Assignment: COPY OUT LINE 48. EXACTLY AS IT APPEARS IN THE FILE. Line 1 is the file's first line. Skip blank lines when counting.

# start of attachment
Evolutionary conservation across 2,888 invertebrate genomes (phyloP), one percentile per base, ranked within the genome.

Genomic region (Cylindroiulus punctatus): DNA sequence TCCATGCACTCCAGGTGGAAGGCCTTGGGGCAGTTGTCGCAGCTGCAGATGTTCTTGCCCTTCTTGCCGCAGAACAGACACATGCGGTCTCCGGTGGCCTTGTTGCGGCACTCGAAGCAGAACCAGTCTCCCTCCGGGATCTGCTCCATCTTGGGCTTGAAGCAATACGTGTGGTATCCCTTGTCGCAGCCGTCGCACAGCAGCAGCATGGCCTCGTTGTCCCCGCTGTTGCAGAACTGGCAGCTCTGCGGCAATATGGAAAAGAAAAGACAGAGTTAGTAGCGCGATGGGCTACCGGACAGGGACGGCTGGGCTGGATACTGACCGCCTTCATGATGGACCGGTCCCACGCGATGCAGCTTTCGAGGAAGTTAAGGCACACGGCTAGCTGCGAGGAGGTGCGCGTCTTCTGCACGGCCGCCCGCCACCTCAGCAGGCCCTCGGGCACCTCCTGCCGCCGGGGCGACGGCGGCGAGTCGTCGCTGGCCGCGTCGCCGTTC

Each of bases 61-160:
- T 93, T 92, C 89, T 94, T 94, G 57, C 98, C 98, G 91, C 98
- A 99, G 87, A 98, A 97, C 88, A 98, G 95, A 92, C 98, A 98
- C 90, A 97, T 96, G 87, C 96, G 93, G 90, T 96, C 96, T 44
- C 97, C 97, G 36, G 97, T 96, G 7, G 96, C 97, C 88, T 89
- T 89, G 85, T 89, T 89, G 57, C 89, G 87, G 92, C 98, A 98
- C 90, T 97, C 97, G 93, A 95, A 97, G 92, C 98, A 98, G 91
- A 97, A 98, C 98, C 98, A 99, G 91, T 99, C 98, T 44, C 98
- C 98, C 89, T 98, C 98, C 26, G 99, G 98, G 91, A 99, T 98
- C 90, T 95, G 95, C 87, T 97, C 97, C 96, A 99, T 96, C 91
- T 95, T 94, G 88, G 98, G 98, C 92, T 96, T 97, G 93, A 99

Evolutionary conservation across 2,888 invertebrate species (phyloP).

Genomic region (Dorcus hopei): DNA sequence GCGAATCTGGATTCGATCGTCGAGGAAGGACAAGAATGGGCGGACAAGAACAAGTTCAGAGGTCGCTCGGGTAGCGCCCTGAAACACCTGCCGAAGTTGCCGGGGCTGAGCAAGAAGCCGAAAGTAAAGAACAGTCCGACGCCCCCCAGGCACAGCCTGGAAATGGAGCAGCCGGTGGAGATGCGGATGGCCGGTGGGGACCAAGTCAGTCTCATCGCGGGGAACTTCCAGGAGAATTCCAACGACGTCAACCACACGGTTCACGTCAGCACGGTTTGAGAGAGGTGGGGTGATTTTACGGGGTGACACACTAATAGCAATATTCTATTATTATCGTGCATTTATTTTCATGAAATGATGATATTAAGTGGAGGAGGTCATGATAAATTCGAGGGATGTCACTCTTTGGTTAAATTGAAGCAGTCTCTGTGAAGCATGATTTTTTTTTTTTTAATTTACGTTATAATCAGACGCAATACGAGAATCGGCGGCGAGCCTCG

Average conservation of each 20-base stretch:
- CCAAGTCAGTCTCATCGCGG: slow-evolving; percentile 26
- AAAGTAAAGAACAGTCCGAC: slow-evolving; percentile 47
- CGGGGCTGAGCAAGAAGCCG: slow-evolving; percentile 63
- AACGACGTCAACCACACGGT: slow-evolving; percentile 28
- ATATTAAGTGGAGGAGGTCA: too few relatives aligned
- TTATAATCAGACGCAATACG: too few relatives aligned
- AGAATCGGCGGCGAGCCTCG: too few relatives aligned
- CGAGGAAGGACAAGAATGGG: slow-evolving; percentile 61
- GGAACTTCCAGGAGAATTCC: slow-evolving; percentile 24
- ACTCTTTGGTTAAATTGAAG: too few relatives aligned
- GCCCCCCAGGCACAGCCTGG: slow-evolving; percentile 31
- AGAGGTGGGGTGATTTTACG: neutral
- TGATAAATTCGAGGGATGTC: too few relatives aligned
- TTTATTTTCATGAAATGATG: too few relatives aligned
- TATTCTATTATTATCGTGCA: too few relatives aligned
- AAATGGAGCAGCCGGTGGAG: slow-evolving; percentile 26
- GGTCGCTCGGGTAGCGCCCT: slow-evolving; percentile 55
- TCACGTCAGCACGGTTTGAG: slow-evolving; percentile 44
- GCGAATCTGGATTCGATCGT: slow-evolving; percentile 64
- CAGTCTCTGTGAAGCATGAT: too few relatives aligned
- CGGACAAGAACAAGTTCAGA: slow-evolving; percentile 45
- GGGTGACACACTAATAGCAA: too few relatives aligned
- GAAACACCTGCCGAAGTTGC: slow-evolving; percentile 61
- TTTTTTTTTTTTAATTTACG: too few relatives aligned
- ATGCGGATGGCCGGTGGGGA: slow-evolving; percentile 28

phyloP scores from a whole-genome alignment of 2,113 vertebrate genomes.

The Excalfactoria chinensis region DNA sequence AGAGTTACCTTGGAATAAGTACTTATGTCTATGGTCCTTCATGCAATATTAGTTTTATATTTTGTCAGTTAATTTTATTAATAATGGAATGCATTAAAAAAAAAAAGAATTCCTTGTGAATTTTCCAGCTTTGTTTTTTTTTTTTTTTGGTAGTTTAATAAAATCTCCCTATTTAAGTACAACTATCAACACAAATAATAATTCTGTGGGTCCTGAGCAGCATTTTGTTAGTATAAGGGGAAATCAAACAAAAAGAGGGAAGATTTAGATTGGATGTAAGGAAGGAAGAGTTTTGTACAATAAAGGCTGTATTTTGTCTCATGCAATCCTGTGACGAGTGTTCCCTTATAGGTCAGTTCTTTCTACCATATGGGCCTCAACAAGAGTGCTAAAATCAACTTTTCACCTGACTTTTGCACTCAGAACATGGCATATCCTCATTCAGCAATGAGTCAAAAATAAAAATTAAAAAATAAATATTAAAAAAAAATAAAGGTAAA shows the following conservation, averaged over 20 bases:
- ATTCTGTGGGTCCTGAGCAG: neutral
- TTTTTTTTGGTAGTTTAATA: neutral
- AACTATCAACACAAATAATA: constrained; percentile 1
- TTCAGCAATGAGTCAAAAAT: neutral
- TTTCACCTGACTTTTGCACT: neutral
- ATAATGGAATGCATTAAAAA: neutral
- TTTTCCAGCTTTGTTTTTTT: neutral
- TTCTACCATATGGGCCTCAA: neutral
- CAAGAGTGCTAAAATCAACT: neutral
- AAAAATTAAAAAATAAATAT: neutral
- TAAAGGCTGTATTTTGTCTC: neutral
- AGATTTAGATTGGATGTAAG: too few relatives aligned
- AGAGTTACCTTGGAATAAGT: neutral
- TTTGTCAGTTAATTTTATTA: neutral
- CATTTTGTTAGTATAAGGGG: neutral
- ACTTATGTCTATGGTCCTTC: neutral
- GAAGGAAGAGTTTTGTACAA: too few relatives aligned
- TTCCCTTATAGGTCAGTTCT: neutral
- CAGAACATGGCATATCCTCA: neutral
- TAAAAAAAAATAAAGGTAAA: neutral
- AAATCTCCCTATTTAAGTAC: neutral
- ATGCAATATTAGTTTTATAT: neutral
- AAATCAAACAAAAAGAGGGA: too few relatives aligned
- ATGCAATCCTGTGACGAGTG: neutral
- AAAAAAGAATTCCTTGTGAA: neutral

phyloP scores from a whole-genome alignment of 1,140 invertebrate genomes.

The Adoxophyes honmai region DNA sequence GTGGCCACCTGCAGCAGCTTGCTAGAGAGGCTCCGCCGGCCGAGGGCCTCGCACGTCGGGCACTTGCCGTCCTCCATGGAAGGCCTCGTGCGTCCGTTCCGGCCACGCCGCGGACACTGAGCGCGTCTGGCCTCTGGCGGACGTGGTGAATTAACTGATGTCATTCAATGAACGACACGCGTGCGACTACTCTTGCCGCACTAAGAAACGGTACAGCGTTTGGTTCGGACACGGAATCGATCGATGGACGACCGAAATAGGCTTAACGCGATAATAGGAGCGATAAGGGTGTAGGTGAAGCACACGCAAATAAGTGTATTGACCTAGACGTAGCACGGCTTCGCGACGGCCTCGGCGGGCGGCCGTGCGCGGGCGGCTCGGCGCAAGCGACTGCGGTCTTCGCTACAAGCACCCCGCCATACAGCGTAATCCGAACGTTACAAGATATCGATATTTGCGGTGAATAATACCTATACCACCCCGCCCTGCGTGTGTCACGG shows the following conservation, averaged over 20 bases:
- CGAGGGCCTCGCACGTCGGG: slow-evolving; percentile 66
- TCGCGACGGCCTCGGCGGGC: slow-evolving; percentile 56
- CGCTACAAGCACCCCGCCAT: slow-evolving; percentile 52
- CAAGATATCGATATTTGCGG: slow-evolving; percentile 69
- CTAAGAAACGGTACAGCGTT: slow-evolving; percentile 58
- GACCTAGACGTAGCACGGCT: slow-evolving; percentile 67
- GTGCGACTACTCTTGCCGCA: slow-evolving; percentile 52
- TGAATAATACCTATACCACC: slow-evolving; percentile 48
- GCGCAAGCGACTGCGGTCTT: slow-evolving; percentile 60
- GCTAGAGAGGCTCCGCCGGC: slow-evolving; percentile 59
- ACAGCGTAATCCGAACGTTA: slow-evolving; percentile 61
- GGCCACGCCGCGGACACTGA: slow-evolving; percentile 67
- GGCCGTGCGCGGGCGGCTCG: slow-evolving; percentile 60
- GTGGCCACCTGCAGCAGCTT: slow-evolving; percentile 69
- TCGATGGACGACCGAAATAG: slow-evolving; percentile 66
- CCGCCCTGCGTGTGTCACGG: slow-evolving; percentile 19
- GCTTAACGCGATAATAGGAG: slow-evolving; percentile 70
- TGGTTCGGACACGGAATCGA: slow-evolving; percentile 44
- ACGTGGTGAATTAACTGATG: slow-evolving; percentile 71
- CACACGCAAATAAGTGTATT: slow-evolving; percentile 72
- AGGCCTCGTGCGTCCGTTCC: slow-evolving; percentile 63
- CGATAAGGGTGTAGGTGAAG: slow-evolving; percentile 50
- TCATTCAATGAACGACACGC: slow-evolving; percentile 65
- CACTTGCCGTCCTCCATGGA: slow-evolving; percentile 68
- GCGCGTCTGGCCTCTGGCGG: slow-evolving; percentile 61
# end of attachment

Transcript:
- TTTCACCTGACTTTTGCACT: neutral